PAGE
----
On the streets of Baghdad, protesters are still mulling over the U.S. air raid on Friday morning that killed General Qassem Soleimani, the head of Iran’s elite Islamic Revolutionary Guard Corps’ (IRGC’s) Quds Force near Baghdad international airport along with nine others, including Abu Mahdi Al-Muhandis. Meanwhile, Iran has moved forward: the Supreme Leader Ayatollah Ali Khamenei has appointed Ismail Qaani—Soleimani’s deputy chief—as a new commander of Iran’s Quds Force, and Iran has launched a direct strike on an Iraqi base with U.S. forces, though the attack did not produce any casualties.
Despite the apparent move towards de-escalation on both sides, Soleimani’s killing has nevertheless drastically escalated U.S.-Iran tensions, which had been fraying in the past several weeks due to engagement with the Iranian-backed Kata’ib Hezbollah forces inside Iraq. For Iraq’s political establishment and its proxy forces, the response has been clear: thousands of people gathered in Baghdad and many other Iraqi cities to mourn the deaths of Qassem Soleimani and Abu Mahdi Al-Muhandis, deputy commander of the Popular Mobilization Forces (PMF) also called Hashd Al-Shaabi group. This precession wound its way through Kadhimiya and towards the Green Zone, where government and diplomatic compounds were located.
On January 5, Iraq's parliament also voted to expel U.S. military forces from Iraq, though this decision has not actually changed the status of U.S. forces. Inside the hall of parliament, the parliamentarians chanted “Yes, Yes Soleimani” even as they opined on Iraqi sovereignty, making more explicit their ties to Iran.
Despite a strong official condemnation of Soleimani’s killing in Iraq, Iran’s Iraq proxies have been less than pleased with the response of the general public to Soleimani’s death. In particular, the mostly Shia protestors who have occupied the streets for months to protest government corruption and Iranian intervention in Iraqi affairs have clashed with Iran’s desire for a uniform image of mourning.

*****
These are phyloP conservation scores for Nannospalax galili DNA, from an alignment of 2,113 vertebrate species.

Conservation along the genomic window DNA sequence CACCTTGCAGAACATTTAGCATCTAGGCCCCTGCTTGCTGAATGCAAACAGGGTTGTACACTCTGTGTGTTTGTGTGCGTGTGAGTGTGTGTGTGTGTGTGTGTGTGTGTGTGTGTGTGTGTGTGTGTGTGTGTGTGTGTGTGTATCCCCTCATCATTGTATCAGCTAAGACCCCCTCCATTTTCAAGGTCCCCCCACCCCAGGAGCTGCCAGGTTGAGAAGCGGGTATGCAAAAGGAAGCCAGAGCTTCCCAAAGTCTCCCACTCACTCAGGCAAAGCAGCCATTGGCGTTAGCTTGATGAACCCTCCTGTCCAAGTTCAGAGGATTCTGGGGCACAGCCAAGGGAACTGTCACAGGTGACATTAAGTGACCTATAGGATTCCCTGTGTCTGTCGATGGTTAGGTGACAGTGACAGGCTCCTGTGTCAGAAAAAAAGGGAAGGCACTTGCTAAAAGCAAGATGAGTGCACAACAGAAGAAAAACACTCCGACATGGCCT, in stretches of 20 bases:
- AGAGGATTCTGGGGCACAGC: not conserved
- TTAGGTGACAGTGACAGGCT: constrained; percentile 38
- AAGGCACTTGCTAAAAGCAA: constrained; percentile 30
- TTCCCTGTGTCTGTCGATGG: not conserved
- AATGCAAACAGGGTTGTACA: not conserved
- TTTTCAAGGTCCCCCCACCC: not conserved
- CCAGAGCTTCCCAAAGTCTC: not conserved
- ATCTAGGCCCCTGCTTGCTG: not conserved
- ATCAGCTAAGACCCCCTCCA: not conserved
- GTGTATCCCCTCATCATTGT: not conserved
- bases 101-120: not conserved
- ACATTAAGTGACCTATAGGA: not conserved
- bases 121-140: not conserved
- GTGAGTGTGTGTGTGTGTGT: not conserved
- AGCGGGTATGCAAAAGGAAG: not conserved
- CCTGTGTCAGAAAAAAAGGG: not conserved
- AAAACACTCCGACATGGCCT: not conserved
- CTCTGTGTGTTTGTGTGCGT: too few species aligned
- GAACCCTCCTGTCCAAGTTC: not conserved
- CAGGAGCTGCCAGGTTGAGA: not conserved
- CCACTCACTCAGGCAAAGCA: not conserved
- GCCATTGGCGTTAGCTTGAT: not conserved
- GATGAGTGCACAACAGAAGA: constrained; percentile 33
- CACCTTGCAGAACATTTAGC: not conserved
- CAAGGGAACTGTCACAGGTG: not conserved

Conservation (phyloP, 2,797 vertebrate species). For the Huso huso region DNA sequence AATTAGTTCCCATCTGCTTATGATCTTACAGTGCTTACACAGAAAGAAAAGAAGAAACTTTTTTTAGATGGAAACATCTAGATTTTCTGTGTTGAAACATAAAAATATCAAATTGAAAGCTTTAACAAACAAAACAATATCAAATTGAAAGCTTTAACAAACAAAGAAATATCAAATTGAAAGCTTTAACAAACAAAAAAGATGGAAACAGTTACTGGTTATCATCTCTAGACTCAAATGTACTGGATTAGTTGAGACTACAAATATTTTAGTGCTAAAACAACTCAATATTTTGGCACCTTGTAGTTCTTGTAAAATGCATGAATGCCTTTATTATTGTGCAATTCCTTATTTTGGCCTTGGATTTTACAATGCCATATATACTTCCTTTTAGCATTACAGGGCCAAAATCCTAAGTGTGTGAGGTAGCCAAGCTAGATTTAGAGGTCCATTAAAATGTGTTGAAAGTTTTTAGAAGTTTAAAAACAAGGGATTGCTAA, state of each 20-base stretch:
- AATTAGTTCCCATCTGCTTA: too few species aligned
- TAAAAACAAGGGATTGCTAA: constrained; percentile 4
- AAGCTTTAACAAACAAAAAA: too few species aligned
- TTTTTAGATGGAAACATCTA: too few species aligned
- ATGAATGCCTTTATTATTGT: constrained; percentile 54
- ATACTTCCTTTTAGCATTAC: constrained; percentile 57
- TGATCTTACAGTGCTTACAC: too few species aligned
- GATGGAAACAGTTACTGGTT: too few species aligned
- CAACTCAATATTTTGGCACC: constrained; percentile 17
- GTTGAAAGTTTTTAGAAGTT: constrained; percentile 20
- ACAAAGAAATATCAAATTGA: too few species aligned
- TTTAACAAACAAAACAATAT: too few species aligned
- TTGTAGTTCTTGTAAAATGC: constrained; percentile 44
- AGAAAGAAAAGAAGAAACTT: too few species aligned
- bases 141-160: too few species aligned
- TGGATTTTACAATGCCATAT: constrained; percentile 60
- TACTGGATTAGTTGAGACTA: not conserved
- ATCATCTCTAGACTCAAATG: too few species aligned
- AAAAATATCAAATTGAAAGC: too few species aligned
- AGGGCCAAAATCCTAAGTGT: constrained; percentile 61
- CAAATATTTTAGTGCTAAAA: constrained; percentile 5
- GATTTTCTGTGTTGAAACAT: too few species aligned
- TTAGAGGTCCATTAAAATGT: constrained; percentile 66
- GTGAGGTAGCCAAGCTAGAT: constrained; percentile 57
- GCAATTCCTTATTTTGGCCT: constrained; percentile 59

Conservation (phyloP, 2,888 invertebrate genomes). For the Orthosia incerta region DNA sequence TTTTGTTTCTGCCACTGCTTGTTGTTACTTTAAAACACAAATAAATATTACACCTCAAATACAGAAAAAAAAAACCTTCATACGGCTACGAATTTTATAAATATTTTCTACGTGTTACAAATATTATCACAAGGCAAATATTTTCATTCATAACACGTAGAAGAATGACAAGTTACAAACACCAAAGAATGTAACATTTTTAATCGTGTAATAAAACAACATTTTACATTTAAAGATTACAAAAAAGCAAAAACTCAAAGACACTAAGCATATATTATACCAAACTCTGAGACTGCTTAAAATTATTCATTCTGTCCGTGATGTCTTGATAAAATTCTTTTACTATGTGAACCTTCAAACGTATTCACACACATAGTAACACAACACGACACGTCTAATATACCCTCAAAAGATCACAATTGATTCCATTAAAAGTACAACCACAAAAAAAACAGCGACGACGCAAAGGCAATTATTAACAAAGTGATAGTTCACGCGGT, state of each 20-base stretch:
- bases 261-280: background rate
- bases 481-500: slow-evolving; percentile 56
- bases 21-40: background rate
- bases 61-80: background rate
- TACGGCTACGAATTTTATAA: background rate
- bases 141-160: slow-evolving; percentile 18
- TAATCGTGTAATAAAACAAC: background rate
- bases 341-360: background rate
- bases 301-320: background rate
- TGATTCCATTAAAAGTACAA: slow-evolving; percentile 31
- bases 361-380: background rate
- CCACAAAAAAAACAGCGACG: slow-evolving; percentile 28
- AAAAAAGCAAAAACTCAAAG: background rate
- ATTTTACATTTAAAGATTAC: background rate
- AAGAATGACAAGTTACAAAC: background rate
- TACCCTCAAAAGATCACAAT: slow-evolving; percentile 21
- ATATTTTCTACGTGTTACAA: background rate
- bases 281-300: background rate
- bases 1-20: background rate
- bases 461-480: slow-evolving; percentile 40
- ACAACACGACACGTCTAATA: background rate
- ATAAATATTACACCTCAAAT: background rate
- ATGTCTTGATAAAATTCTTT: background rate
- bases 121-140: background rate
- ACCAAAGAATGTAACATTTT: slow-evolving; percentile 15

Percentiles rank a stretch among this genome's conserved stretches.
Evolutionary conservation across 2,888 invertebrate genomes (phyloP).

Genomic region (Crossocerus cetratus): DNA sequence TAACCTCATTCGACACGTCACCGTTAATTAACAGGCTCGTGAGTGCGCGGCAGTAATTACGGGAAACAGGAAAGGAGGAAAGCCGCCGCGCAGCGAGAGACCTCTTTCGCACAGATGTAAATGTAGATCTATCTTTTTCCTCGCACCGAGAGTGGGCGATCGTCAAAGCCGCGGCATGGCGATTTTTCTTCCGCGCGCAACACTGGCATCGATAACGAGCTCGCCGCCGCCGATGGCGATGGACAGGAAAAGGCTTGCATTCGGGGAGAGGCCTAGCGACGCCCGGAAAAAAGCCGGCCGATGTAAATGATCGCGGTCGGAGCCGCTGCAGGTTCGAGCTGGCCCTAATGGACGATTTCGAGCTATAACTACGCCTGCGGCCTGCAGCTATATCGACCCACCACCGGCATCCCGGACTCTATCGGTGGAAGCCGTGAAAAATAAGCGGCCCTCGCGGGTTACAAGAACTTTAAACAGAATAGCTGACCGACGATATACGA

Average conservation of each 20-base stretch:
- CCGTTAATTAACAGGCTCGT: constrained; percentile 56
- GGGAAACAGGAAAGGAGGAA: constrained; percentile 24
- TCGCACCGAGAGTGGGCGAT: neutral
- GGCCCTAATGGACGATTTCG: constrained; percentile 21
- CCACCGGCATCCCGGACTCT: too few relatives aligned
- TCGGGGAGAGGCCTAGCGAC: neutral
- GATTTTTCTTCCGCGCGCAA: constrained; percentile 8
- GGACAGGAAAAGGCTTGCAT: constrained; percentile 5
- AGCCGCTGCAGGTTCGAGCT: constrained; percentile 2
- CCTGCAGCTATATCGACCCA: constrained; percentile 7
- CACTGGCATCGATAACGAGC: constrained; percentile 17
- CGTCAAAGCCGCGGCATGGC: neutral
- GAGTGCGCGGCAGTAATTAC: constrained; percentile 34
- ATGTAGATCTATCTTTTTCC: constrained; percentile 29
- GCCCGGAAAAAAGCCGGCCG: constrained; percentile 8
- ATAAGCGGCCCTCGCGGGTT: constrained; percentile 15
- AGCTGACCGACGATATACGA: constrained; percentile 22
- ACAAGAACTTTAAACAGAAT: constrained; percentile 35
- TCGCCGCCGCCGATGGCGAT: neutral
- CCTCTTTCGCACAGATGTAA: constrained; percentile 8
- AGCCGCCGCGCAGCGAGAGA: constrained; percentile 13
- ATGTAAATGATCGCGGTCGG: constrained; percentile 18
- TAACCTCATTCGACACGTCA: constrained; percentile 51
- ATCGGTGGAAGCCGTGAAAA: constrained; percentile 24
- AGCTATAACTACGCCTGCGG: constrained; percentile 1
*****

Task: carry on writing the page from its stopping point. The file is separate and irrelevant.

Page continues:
Protesters in Basra were targeted by Kata’ib Hezbollah (Kata’ib Bridges) during the march to mourn Soleimani and Al-Muhandis when it appeared that these people refused to mourn Soleimani. In Nasiriya, for example, Kata’ib Hezbollah opened fire on protesters after they refused to attend Soleimani’s funeral in Al-Habbobi square, killing one and wounding two. These pro-Iranian militias have tried to bring in funeral processions into the protest areas, but this has simply sparked anger amongst the protesters.
This violence is directed at Iraqis who—in the proxies’ eyes—have failed to adequately mourn Soleimani. In fact, many Iraqis have welcomed the killing of Soleimani, especially those who have been on the streets for months protesting Iran’s control of the country. Interviews conducted by the author with Iraqis provided a different window into how Soleimani’s death is seen by those Iraqis who have taken to the streets to express their frustration with the Iraqi government’s failures to—among other things—protect Iraqi sovereignty from Iranian intervention.
For example, according to the 24 year old Mohammed Qasim, based in Basra, the death of Soleimani is a net positive: “One of the best news at the beginning of the new year is that Soleimani has been killed. I think Soleimani’s assassination should have been done years ago—he was clearly acting against the protesters. So, his killing is a turning point for Iranian presence in the country.”
For Qasim, “Anyone who kills Iraqis—especially protesters—his fate will be like Soleimani’s, or even like Abu Bakr Al-Baghdadi’s end.” Qasim made the connection in his eyes between ISIS and Iran more explicit: “Both ISIS and the Quds Forces are criminal. We will not allow anyone to use our lands for battle.”
Qasim’s equation of ISIS and Iran emphasize the sense of many Iraqis that Iran has been driving wars in both Iraq and Syria through both the Quds force and Iranian proxies. Moreover, for another interviewee, the U.S. reparisal after the storming of their embassy was actually a warranted response to Iran’s escalation.